Simply, using Latin alphabet can clearly tell us it's the initial. Also it's shorter. マイケル・ジェイ・フォックス → Is this ジェイ something like "Jay"? マイケル・J・フォックス → It's meant to be the initial! Everyone knows how to read Latin alphabet, so there is very little drawback.


10

Yes, rōmaji is used by Japanese people, but mainly as design elements. Elementary school children learn to read and write rōmaji in the 3rd grade, and virtually all adults can understand Japanese words written in rōmaji. Latin alphabet often strikes Japanese speakers as cool or modern. You can find Japanese words represented in rōmaji on T-shirts, mugs, ...


10

EDIT: It turned out that OP did not know most kanji have multiple readings in Japanese. He is actually trying to get the reading of words (e.g., 生地 → K, 生卵 → N, 生命 → S, 生霊 → I). For this purpose, a word-based dictionary is needed. There are several open source morphological analyzers that can do the job and more (kuromoji, mecab, Kagome, etc). See also: Is ...


10

Well, as a hint, historically, the first people who'd have any interest in, or practical need for, writing down Japanese in the Latin alphabet weren't Japanese people. See the Nanban trade article in Wikipedia for a good jumping-off point to read about European contact with Japan. I'd bet you dollars to doughnuts that the first Portuguese sailors who ...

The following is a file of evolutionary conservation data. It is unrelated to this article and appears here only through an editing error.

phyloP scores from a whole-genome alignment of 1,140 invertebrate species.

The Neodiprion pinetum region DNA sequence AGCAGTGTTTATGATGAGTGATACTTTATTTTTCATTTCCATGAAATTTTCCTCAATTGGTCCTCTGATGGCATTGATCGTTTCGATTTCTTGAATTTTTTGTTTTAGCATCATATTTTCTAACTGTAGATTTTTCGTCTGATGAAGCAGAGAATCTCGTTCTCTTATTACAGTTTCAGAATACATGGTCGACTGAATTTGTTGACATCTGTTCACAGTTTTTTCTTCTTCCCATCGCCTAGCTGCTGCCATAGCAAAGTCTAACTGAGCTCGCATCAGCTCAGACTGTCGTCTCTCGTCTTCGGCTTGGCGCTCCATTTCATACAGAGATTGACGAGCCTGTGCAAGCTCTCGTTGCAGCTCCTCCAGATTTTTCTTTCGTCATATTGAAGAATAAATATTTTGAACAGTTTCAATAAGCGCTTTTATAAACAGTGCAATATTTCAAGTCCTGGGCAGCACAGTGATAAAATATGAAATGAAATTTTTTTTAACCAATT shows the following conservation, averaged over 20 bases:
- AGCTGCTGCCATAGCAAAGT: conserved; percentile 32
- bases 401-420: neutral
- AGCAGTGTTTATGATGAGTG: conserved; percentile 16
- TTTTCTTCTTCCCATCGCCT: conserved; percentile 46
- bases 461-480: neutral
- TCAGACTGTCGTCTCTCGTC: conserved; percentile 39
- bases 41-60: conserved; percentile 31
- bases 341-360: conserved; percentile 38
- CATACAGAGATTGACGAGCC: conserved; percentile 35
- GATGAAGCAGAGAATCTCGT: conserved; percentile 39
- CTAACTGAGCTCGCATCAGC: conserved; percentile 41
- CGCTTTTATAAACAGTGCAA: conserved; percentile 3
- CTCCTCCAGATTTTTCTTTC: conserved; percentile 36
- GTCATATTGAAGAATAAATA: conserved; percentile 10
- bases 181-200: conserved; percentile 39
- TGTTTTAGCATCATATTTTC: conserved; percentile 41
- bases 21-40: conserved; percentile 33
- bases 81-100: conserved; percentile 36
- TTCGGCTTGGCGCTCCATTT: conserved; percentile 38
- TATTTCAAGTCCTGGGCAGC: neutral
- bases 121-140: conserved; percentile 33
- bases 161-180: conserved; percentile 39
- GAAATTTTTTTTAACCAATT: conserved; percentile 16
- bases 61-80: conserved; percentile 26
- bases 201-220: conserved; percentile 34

9

This is a difference between historical kana use (歴史的仮名遣) and modern kana use (現代仮名遣い). The kana orthography has been changed over time to reflect newer pronunciations. In this case, the title is written using an older spelling. Take a look at this official cabinet announcement (from 1986) and scroll down to the bottom half. It contains a rather large ...


9

Is this a thing ever done in Japanese text If you specifically mean "replacing B/C (and only B and C) with the red/squared emoji 🅱️", then, no, that has never been a thing in Japan. I did not know such a phenomenon until today, and its cultural background (according to this) is not something Japanese people are familiar with. Of course people can read 🅱️🅰...


9

I'm not very familiar with the diffusion process of jujitsu, but the practice to read 術 somewhat like じつ exists(ed) in the traditional Tokyo dialect. Japanese WP says: 「じゅ」が「じ」、「しゅ」が「し」に転訛する。(例)準備→じんび、美術→びじつ、新宿→しんじく、趣向←→嗜好 This is a well-known phenomenon: //u// in Eastern dialects is generally unrounded, so a weakened //ju// could be ...


8

It is likely [同僚]{どう・りょう} which means "colleague"/"coworker".


8